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The Potential of the Human Osteopontin Promoter and Single-Nucleotide Polymorphisms for Targeted Cancer Gene Therapy

[ Vol. 15 , Issue. 1 ]


X.G. Chen and W.T. Godbey   Pages 82 - 92 ( 11 )


Regulatory elements of the osteopontin (opn) gene are attractive candidates for expressiontargeted gene therapy because numerous malignant cancers are marked by opn overexpression. The maximum opn promoter (Popn)-driven reporter intensity obtained for tested cancer cell lines was as strong (102.69%) as positive-control transfections. At the same time, Popn-driven reporter expression was reduced by ~90% in non-cancer cell lineages. Deletion analysis of the -922 bp region opn promoter did not confirm published reports of a repressor area within 922 bases upstream of the transcriptional start site. Further enhancements to targeting and expression were obtained through incorporation of single-nucleotide polymorphisms (SNPs) into the promoter sequence. It was found that the SNPs -443C, -155GG, -66T led to increased Popn-driven transfection in cancer cells (fold increase of 1.23 ~ 3.48), with a concomitant decrease in reporter expression in normal controls (fold change of 0.69). Further investigations to confirm a correlation between endogenous opn mRNA levels and Popn-driven reporter expression produced a surprising lack of correlation (R2=0.24). However, taking into account opn mRNA splicing variants showed a strong negative correlation between mRNA levels of the variant opn-a and P opn-driven transgene activity (R2=0.95). These data have implications on how future searches for expression-targeting promoters should be conducted.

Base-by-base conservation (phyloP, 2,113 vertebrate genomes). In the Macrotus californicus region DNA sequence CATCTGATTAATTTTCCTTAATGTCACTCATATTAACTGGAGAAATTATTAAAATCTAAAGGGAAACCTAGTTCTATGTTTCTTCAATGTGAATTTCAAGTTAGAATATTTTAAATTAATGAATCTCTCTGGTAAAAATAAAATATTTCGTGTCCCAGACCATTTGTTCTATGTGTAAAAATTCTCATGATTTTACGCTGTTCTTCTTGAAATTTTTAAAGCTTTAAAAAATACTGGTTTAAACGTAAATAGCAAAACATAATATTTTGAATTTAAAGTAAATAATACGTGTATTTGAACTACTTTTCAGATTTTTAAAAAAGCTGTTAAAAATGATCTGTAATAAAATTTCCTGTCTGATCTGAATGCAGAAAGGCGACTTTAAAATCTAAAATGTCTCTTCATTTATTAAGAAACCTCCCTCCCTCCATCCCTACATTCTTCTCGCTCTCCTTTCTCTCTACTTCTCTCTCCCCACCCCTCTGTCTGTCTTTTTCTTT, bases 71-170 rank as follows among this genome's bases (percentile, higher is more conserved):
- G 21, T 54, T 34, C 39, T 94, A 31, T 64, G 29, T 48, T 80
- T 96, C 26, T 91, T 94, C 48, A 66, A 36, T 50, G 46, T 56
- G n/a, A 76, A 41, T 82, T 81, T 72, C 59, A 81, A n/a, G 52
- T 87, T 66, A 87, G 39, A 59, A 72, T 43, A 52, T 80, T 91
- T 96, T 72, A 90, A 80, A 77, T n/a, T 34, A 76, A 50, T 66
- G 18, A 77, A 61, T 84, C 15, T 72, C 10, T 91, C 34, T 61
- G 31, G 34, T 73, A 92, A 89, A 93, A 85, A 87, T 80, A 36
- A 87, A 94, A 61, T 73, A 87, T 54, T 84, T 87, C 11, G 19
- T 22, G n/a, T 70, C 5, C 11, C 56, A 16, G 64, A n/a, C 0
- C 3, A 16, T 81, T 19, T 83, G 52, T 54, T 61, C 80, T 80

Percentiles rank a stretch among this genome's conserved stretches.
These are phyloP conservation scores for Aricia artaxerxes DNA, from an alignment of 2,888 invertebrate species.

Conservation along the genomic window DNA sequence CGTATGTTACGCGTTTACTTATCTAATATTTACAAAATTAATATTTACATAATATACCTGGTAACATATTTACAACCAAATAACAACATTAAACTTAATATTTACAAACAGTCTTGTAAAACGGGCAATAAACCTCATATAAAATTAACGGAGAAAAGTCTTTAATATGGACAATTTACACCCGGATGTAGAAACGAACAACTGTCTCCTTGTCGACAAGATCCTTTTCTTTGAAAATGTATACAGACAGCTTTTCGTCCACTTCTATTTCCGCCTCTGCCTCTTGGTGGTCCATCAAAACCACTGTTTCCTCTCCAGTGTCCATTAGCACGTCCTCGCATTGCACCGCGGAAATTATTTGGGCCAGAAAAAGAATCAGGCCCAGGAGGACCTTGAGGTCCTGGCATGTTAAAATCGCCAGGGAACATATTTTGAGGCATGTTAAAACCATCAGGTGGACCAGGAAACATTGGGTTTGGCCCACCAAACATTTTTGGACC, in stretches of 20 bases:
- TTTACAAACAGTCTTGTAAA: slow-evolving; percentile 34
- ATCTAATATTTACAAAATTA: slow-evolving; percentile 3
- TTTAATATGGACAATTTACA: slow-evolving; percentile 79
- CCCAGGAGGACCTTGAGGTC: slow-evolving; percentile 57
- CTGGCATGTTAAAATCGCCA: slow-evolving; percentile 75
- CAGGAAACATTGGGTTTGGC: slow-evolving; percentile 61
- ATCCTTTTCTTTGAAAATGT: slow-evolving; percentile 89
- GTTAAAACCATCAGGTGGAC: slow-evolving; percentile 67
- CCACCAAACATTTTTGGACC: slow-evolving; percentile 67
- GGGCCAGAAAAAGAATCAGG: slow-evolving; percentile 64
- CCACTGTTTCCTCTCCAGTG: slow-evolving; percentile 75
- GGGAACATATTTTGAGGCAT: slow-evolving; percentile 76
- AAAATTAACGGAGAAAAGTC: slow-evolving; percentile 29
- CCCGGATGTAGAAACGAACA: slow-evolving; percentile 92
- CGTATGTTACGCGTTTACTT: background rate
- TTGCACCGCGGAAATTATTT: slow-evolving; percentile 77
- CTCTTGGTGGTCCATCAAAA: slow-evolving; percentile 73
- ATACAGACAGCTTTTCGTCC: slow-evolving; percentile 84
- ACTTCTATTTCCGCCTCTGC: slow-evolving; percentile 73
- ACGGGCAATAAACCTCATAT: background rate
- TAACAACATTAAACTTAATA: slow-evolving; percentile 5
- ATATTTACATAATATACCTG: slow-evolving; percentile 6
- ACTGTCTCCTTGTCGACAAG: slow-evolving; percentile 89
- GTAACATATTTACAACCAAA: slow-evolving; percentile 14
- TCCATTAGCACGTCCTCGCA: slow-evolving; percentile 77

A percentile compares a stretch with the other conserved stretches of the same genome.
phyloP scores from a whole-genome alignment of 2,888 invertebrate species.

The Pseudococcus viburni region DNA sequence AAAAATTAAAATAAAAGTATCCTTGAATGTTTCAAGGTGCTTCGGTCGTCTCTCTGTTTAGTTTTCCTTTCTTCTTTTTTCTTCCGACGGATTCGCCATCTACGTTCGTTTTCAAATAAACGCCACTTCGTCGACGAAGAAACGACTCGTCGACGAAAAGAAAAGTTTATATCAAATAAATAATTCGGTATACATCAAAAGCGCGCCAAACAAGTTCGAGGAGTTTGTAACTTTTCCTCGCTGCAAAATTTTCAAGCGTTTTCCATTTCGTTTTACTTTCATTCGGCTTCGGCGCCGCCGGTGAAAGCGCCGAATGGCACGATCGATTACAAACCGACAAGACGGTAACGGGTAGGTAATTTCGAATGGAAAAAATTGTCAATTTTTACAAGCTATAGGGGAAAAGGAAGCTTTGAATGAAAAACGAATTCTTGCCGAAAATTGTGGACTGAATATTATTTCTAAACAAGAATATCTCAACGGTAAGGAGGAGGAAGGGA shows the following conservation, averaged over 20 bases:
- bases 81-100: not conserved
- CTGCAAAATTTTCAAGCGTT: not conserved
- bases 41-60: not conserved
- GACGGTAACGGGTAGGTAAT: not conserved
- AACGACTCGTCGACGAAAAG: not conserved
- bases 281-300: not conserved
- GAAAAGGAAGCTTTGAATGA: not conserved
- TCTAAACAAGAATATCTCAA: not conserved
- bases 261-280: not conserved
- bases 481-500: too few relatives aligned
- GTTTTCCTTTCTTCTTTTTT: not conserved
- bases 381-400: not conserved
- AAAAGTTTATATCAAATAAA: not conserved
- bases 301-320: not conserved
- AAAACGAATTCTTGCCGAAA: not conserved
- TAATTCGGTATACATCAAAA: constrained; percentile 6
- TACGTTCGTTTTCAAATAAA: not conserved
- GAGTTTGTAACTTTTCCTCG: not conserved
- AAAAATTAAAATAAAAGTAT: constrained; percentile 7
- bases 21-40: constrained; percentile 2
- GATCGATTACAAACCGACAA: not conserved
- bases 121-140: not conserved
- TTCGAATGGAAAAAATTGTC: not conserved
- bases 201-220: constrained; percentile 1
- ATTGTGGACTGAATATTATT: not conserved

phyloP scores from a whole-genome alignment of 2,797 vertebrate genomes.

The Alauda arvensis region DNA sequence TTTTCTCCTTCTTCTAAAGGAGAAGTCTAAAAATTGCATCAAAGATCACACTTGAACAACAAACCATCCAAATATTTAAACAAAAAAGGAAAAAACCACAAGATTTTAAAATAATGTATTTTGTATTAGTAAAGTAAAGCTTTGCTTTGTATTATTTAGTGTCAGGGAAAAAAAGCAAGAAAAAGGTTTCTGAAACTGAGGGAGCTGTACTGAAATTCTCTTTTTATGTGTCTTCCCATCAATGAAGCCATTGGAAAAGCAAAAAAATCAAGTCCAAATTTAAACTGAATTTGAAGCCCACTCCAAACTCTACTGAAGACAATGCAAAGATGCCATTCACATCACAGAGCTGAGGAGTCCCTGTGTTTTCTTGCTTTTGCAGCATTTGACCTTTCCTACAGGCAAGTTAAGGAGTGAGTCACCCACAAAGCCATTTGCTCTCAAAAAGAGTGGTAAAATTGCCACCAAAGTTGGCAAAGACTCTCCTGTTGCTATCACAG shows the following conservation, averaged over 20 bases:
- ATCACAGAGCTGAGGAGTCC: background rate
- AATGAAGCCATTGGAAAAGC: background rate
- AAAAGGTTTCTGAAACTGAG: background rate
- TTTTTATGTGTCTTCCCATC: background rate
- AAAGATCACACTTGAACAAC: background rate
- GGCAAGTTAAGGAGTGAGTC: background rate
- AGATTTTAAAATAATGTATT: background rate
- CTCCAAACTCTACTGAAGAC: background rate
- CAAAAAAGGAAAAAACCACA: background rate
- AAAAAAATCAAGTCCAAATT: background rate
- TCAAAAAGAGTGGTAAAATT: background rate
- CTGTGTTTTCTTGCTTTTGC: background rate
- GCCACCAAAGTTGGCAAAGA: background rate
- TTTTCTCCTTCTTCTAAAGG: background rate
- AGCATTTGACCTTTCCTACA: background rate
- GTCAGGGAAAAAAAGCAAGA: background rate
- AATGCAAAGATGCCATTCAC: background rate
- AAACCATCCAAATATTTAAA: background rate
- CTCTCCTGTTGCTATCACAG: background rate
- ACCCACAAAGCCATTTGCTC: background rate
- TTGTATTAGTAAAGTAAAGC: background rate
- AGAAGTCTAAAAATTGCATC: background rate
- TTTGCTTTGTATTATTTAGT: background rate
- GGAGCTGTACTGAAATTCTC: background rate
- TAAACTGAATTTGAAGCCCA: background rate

Alternative splicing, expression-targeting, gene delivery, SNP, SPP1.


Laboratory for Gene Therapy and Cellular Engineering, Department of Chemical and Biomolecular Engineering, Tulane University, New Orleans, LA 70118, USA.

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